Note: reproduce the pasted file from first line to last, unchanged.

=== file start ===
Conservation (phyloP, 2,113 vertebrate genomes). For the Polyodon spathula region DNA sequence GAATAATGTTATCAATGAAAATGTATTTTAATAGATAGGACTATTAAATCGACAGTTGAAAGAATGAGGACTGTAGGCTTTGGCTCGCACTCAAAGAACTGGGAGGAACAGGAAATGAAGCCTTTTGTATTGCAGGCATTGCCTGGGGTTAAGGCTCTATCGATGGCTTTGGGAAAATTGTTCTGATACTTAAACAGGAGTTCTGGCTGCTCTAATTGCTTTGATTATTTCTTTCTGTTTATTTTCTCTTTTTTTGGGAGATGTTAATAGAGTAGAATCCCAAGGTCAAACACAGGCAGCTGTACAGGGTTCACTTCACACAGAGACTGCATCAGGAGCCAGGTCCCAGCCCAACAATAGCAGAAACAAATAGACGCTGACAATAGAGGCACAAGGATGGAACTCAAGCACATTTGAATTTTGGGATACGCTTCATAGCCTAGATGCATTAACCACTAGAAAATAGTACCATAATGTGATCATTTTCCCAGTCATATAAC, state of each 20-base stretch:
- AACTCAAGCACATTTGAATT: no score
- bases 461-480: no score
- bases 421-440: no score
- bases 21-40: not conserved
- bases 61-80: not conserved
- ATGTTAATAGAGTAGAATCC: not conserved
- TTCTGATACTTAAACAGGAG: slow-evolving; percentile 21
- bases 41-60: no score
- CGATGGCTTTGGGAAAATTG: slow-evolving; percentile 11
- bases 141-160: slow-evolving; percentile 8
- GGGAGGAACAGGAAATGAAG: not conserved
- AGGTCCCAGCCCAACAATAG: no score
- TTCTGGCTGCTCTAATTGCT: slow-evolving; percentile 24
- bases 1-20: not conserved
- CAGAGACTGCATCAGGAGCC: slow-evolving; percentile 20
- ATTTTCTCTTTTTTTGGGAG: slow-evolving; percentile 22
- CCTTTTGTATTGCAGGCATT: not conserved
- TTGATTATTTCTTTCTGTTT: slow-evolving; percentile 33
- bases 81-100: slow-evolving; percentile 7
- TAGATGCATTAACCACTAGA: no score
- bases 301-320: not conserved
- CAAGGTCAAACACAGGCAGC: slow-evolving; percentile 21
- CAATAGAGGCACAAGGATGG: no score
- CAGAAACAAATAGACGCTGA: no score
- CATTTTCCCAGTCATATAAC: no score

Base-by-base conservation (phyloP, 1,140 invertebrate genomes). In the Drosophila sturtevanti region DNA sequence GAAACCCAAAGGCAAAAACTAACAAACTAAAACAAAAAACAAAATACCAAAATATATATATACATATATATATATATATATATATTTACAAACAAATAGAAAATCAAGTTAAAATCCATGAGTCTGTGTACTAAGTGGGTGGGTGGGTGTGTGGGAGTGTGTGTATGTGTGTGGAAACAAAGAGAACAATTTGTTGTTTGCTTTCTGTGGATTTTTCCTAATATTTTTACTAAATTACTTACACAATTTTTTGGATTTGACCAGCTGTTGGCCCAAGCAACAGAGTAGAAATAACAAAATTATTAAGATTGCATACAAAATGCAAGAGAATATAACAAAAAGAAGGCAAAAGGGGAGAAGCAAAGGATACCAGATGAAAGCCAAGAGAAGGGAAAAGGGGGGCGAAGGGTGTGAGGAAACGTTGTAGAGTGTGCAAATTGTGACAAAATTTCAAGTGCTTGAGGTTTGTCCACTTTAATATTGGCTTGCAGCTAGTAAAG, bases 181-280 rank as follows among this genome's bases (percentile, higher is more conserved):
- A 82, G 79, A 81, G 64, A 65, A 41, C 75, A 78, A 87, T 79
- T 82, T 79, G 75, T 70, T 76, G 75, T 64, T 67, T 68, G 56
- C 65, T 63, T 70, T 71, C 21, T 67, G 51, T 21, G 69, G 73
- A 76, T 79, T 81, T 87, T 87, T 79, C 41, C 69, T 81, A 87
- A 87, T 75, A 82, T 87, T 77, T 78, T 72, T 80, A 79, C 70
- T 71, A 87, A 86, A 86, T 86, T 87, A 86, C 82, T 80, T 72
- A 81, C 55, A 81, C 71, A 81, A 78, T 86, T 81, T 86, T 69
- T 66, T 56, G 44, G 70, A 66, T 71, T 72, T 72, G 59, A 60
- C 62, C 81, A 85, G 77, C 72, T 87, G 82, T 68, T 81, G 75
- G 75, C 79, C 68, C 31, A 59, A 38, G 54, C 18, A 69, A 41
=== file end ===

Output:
Conservation (phyloP, 2,113 vertebrate genomes). For the Polyodon spathula region DNA sequence GAATAATGTTATCAATGAAAATGTATTTTAATAGATAGGACTATTAAATCGACAGTTGAAAGAATGAGGACTGTAGGCTTTGGCTCGCACTCAAAGAACTGGGAGGAACAGGAAATGAAGCCTTTTGTATTGCAGGCATTGCCTGGGGTTAAGGCTCTATCGATGGCTTTGGGAAAATTGTTCTGATACTTAAACAGGAGTTCTGGCTGCTCTAATTGCTTTGATTATTTCTTTCTGTTTATTTTCTCTTTTTTTGGGAGATGTTAATAGAGTAGAATCCCAAGGTCAAACACAGGCAGCTGTACAGGGTTCACTTCACACAGAGACTGCATCAGGAGCCAGGTCCCAGCCCAACAATAGCAGAAACAAATAGACGCTGACAATAGAGGCACAAGGATGGAACTCAAGCACATTTGAATTTTGGGATACGCTTCATAGCCTAGATGCATTAACCACTAGAAAATAGTACCATAATGTGATCATTTTCCCAGTCATATAAC, state of each 20-base stretch:
- AACTCAAGCACATTTGAATT: no score
- bases 461-480: no score
- bases 421-440: no score
- bases 21-40: not conserved
- bases 61-80: not conserved
- ATGTTAATAGAGTAGAATCC: not conserved
- TTCTGATACTTAAACAGGAG: slow-evolving; percentile 21
- bases 41-60: no score
- CGATGGCTTTGGGAAAATTG: slow-evolving; percentile 11
- bases 141-160: slow-evolving; percentile 8
- GGGAGGAACAGGAAATGAAG: not conserved
- AGGTCCCAGCCCAACAATAG: no score
- TTCTGGCTGCTCTAATTGCT: slow-evolving; percentile 24
- bases 1-20: not conserved
- CAGAGACTGCATCAGGAGCC: slow-evolving; percentile 20
- ATTTTCTCTTTTTTTGGGAG: slow-evolving; percentile 22
- CCTTTTGTATTGCAGGCATT: not conserved
- TTGATTATTTCTTTCTGTTT: slow-evolving; percentile 33
- bases 81-100: slow-evolving; percentile 7
- TAGATGCATTAACCACTAGA: no score
- bases 301-320: not conserved
- CAAGGTCAAACACAGGCAGC: slow-evolving; percentile 21
- CAATAGAGGCACAAGGATGG: no score
- CAGAAACAAATAGACGCTGA: no score
- CATTTTCCCAGTCATATAAC: no score

Base-by-base conservation (phyloP, 1,140 invertebrate genomes). In the Drosophila sturtevanti region DNA sequence GAAACCCAAAGGCAAAAACTAACAAACTAAAACAAAAAACAAAATACCAAAATATATATATACATATATATATATATATATATATTTACAAACAAATAGAAAATCAAGTTAAAATCCATGAGTCTGTGTACTAAGTGGGTGGGTGGGTGTGTGGGAGTGTGTGTATGTGTGTGGAAACAAAGAGAACAATTTGTTGTTTGCTTTCTGTGGATTTTTCCTAATATTTTTACTAAATTACTTACACAATTTTTTGGATTTGACCAGCTGTTGGCCCAAGCAACAGAGTAGAAATAACAAAATTATTAAGATTGCATACAAAATGCAAGAGAATATAACAAAAAGAAGGCAAAAGGGGAGAAGCAAAGGATACCAGATGAAAGCCAAGAGAAGGGAAAAGGGGGGCGAAGGGTGTGAGGAAACGTTGTAGAGTGTGCAAATTGTGACAAAATTTCAAGTGCTTGAGGTTTGTCCACTTTAATATTGGCTTGCAGCTAGTAAAG, bases 181-280 rank as follows among this genome's bases (percentile, higher is more conserved):
- A 82, G 79, A 81, G 64, A 65, A 41, C 75, A 78, A 87, T 79
- T 82, T 79, G 75, T 70, T 76, G 75, T 64, T 67, T 68, G 56
- C 65, T 63, T 70, T 71, C 21, T 67, G 51, T 21, G 69, G 73
- A 76, T 79, T 81, T 87, T 87, T 79, C 41, C 69, T 81, A 87
- A 87, T 75, A 82, T 87, T 77, T 78, T 72, T 80, A 79, C 70
- T 71, A 87, A 86, A 86, T 86, T 87, A 86, C 82, T 80, T 72
- A 81, C 55, A 81, C 71, A 81, A 78, T 86, T 81, T 86, T 69
- T 66, T 56, G 44, G 70, A 66, T 71, T 72, T 72, G 59, A 60
- C 62, C 81, A 85, G 77, C 72, T 87, G 82, T 68, T 81, G 75
- G 75, C 79, C 68, C 31, A 59, A 38, G 54, C 18, A 69, A 41